You can’t go behind and expect to win in football. The odds are so long, the work so difficult, that it takes too much to overcome a deficit. There were no miracles in Rustenburg this time; it was heartbreak again as the USA continued to put themselves in an early hole, and while they were able to draw level in the second half, the decision making of Coach Bob Bradley has to be called into question in a 2-1 extra time defeat to Ghana. For once in this Tournament, luck was not on the side of the USA, who left their guts out on the field but were undone by a shortage of technical ability and the ability to defend up the middle of the park. For all of my complaints about Jonathan Bornstein, he turned in a fine performance as one of three rolls of the dice by Bradley; the decision to play Carlos Bocanegra in the middle against his club teammate Asamoah Gyan was pretty much a decent call as well. But starting Robbie Findley in a 4-4-2 with Jozy Altidore and putting Ricardo Clark in the middle of the park with Bradley as if this were a home CONCACAF qualifier was unforgivable; when Clark turned over the ball in midfield in the 5th minute, Kevin Prince Boateng took the loose ball and ran 35 yards untouched to slide a rolling shot past Tim Howard, who made a mistake by showing too much of the near post. 1-0. After five minutes. Again.
For all of the rah-rah and hoopla, USA! USA!, this team was unable to play technical possession football against a technically astute Ghanian team, who simply sat back and allowed the USA to hoof passes into blind alleys and paint themselves into corners time and again. Luckily for the USA, Ghana were not great finishers on the night, always seeming to lose patience in the final third. In the 30th minute, Bradley finally realized Ricardo Clark was out of his depth against this team and replaced him with Maurice Edu, who did a fine job but who also played a bit loose with his passes. It was an admission of a mistake, Bradley clearly signaling that he had made the wrong call. After the half, another admission; Bradley brought on Benny Feilhaber for Robbie Findley (who wasted another chance one on one with the keeper before the half) and lo and behold, down one and with only 45 minutes to play, the USA came to life. All I could think was that I was in the Twilight Zone, a place where the same insane decision is made over and over again, always leading to an early goal for the opposition, only to be changed the exact same way at halftime, always having the same result. So, the questions stands:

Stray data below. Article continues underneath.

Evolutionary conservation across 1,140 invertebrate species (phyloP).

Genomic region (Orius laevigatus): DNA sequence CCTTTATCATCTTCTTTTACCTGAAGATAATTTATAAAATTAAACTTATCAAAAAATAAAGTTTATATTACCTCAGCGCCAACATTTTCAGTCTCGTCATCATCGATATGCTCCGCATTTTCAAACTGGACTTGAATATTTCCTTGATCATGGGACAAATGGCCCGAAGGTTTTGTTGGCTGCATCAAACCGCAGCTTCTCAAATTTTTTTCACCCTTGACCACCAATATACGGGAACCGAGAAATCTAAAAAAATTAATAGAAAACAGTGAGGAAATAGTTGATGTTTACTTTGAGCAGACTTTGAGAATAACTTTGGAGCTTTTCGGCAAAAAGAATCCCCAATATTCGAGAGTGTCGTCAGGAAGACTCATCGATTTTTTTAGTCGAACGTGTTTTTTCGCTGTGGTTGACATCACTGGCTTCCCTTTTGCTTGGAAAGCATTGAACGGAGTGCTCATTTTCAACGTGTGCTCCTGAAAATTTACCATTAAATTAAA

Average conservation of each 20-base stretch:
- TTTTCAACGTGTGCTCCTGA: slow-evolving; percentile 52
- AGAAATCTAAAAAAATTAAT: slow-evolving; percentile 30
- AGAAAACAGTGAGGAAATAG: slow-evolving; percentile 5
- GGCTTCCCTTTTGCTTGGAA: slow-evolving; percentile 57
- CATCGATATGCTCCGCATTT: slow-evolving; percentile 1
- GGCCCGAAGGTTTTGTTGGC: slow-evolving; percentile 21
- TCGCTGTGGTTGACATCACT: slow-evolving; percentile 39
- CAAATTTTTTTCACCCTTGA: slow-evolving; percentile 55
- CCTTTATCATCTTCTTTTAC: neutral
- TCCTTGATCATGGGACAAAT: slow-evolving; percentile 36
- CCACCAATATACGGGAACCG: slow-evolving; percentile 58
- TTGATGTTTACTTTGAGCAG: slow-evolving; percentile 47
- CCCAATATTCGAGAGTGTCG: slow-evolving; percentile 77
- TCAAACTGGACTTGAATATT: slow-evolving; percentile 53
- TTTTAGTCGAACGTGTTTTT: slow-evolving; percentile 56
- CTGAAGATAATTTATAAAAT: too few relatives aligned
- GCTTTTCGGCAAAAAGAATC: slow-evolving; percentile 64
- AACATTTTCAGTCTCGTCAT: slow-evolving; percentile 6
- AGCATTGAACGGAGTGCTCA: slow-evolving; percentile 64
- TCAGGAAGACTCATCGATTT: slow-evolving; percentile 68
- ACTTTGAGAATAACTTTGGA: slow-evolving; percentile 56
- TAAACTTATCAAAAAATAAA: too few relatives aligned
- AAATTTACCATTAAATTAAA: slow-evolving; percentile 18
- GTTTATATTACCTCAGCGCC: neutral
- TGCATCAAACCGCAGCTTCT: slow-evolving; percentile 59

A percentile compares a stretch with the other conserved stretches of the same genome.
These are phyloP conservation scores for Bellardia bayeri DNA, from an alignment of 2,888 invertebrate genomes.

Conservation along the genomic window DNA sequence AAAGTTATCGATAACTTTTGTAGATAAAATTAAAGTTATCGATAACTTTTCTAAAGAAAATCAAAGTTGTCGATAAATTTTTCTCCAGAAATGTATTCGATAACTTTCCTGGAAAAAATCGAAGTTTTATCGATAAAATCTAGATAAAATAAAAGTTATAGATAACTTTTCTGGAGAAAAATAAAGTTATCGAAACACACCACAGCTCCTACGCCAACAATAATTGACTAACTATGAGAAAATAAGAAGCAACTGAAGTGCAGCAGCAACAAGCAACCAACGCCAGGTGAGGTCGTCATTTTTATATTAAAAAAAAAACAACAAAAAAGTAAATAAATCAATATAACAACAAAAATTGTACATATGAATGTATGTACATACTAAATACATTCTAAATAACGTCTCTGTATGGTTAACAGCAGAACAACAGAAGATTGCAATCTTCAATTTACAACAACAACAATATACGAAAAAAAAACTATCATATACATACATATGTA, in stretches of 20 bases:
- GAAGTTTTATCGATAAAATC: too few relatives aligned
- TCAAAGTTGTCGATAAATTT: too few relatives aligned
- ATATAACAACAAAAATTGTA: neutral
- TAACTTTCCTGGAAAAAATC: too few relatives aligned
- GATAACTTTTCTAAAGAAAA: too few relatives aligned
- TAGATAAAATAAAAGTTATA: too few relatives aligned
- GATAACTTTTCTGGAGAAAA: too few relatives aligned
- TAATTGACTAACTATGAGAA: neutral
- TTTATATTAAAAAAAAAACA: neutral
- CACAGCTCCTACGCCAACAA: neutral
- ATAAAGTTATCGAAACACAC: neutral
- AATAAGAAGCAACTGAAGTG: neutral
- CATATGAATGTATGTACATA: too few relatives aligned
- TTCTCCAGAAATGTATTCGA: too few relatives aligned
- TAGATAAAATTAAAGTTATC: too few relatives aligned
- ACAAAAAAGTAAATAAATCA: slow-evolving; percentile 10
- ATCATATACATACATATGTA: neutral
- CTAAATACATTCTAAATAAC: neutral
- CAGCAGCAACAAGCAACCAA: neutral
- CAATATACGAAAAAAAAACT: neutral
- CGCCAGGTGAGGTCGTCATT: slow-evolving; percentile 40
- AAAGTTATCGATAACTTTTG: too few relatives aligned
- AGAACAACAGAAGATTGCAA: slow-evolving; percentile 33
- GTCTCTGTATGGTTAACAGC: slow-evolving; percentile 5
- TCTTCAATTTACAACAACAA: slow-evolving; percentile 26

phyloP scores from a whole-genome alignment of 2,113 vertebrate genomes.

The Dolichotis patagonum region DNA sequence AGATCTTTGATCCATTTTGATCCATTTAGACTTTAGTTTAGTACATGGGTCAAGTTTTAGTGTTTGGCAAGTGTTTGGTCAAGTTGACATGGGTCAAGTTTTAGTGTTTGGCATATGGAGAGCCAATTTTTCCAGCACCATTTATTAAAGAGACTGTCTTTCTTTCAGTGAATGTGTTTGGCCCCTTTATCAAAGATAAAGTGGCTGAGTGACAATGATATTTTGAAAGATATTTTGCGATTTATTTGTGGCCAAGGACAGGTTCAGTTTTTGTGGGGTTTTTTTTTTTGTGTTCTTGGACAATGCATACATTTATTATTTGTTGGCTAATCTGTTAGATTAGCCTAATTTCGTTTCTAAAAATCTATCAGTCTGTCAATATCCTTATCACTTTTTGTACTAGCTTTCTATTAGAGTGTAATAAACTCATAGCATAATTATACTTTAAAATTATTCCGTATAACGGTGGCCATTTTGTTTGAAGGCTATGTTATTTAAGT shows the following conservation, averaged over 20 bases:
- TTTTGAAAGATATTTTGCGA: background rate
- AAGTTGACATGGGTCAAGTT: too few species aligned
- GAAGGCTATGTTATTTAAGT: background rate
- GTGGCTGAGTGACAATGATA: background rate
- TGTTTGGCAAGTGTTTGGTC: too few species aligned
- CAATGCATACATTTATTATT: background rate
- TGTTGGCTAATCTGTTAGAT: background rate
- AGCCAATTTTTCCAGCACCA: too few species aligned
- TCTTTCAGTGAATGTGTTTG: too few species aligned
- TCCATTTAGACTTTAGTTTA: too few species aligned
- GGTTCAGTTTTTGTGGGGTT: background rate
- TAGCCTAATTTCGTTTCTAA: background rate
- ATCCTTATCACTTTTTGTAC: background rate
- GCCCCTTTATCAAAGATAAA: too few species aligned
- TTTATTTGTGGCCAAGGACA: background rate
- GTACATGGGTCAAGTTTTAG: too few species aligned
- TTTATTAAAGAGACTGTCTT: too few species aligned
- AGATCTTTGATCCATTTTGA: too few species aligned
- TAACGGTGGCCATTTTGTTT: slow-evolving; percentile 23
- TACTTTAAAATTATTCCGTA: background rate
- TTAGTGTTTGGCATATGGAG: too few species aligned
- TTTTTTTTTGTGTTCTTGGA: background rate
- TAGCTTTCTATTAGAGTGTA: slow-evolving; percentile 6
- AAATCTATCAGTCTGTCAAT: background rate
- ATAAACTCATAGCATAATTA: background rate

Why would you not start the most important match in the Tournament with your best, most effective lineup against a team that is obviously flooding the midfield against you?
I’m still waiting for an answer. No? Because there is no rational answer. A 4-5-1 was the only way to go in this match. This match was lost by Bob Bradley, who played Findley and Clark instead of Feilhaber and Edu. Period.
In the 62nd minute, the USA finally broke through when Clint Dempsey was brought down in the box by Jonathan Mensah. Landon Donovan stepped up to the spot and blasted the ball off of the inside right post and in to make it 1-1. With Ghana reeling, the USA decided to continue to play it safe; they were spending tremendous amounts of energy chasing the ball as Ghana stroked it around the park and gained back some confidence. The USA never looked like nicking a winner in regular time but as the game wore on, you could tell that all of the ball chasing was having an effect on tired US legs. Once extra time came around, it didn’t take long for some good ol’ route one straight up the middle football to work; Gyan shrugged off a shoulder challenge by Carlos Bocanegra (who had no idea where the ball was… watch him on the replay) and one time the ball on the bounce over the outstretched arms of Tim Howard and in. A super goal from Gyan and from there, Ghana began time wasting and keeping possession while the USA ran out of gas before our eyes. The ball did not bounce the USA’s way and they are knocked out of the 2010 World Cup.
So, after a miracle goal against Algeria we’re back to square one; where do we go from here? It is clear that player development in the USA still has a long way to go and the inability of the team to play technical, possession football came back to haunt them tonight; for long stretches, we made Ghana look like Spain, with huge swaths of territory available for players to run into, and calm, patient balls played well between players running into space. Of course, chasing a goal after five minutes will do that to you and playing a 4-4-2 with Ricardo Clark and Robbie Findley can get you down 1-0 in a hurry. Bradley’s gamble failed to pay off and the USA were finally undone by their own mistakes. I am sad, but it’s just about what I expected. There’s always next time. Again.
Asamoah Gyan Ends It (Photo by Kevork Djansezian/Getty Images)
Up Next: Day Seventeen: Round Of 16